I served the food in two courses. The first course was miso soup and an eggplant dengaku. Then I left Blair and my folks to chat and visit while I prepared the donburi and the vinegared cucumber. I can’t believe how quick and easy it was to make the donburi! I think donburi would be a wonderfully quick week night dinner. I think this will be in heavy rotation on the nights that I cook.

Unfortunately I forgot to take pictures of everything before we began eating. I was hungry! I’m really not one for fussy food displays, so it wouldn’t have been much to look at anyway. The cookbook does have wonderful instructions on how to make pretty food arrangements though.

Published in: on January 15, 2008 at 9:37 pm  Comments (2)  
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Review: Bloodletting and Miraculous Cures by Vincent Lam

I’m thrilled to have finished the first of my From the Stacks Challenge books! However, I can’t say I’m as thrilled to have read Bloodletting & Miraculous Cures. I didn’t find the characters very likable or engaging. I found Ming particularly unlikable. The only character I found remotely interesting was Sri.

I do believe that if I don’t have something nice to say it’s best to say nothing. So as a result this review is brief.

Published in: on December 23, 2007 at 7:28 pm  Leave a Comment  
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From the Stacks Reading Challenge

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I have a pile of books that were purchased with the best of intentions. However, I tend to have a short attention span and sometimes get distracted by other things. As a result my “to be read” pile can be a bit overwhelming. And then I found what could be a fabulous solution…the From the Stacks Reading Challenge! I have until January 30 to finish the following books that have been patiently waiting for me to read them.¬† Click the button for all the challenge details.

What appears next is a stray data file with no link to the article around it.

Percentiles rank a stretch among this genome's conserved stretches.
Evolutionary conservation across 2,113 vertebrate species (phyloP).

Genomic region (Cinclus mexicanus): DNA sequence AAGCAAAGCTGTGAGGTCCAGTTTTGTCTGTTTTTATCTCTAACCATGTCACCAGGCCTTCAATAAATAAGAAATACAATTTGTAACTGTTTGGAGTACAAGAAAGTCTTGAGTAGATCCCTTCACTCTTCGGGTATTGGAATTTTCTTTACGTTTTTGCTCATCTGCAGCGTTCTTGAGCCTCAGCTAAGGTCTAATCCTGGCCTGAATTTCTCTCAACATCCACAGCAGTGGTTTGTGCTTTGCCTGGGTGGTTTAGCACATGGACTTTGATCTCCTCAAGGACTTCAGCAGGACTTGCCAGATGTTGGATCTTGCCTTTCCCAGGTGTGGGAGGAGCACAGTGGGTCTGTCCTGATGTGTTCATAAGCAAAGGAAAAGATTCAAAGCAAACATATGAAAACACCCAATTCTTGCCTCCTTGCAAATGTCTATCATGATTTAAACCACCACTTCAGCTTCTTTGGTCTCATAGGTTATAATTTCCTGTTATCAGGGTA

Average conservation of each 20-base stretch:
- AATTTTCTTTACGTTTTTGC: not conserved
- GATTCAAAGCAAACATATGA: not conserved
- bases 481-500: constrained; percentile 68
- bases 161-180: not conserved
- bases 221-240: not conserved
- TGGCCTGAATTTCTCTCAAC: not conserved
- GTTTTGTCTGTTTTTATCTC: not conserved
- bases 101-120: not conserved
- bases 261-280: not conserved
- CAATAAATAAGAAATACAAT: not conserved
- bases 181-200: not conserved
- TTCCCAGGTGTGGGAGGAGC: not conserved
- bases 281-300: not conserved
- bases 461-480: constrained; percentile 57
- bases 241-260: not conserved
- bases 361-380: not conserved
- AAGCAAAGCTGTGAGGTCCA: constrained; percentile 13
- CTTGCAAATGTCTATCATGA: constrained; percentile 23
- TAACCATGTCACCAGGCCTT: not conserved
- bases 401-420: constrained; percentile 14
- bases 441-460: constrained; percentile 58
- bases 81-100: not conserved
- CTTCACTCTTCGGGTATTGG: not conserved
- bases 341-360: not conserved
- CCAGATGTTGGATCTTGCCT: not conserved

I’ll be reading the following for this challenge:

1. The Onion Girl by Charles de Lint
2. Bloodletting & Miraculous Cures by Vincent Lam
3. Navigating a New World by Lloyd Axworthy
4. The Colony of Unrequited Dreams by Wayne Johnston
5. Jonathan Strange & Mr. Norrell

I started The Onion Girl awhile ago, but haven’t touched it in so long that I thought I should include it in the challenge.

Published in: on November 25, 2007 at 4:15 pm  Leave a Comment  
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So many books, so little time.

I have three books on the go at the moment and another waiting patiently.

I’m plugging away through Charles de Lint’s The Onion Girl. I generally quite fond of de Lint’s stories. I find the characters intriguing and well developed. But I’m having alot of trouble with this one. I just can’t seem to get involved.

The second book is Jasper Fforde’s First Among Sequels. Much like de Lint, Fforde has created a world that at first appears much like our own, but as we delve deeper into the story we realize it’s this wonderful world full of strange characters and even stranger events. I’m trying to pace myself on this one. I’m tempted to sit down and finish in one long sitting. But I’m going to pace myself. Linger over it. Enjoy it.

I like to have some non fiction on the go at all times. Currently I’m picking away at The Canadian Housewife: An Affectionate History by Rosemary Neering. Don’t have much to say about this one yet. Just started a few days ago.

And, as if there aren’t enough books on my night table, I picked up another book at the library today. The 4-Hour Work Week by Timothy Ferris.

And yet, even with the books on the go, I’ve manage to do a little crafting this week. A co worker and I have spent a few lunch hours this week folding origami flowers for a friend’s Mother Blessing. Tomorrow we’ll be using a hot glue gun to glue the flowers to some sticks. Hopefully it will turn out as an acceptable offering.

Published in: on October 25, 2007 at 8:16 pm  Leave a Comment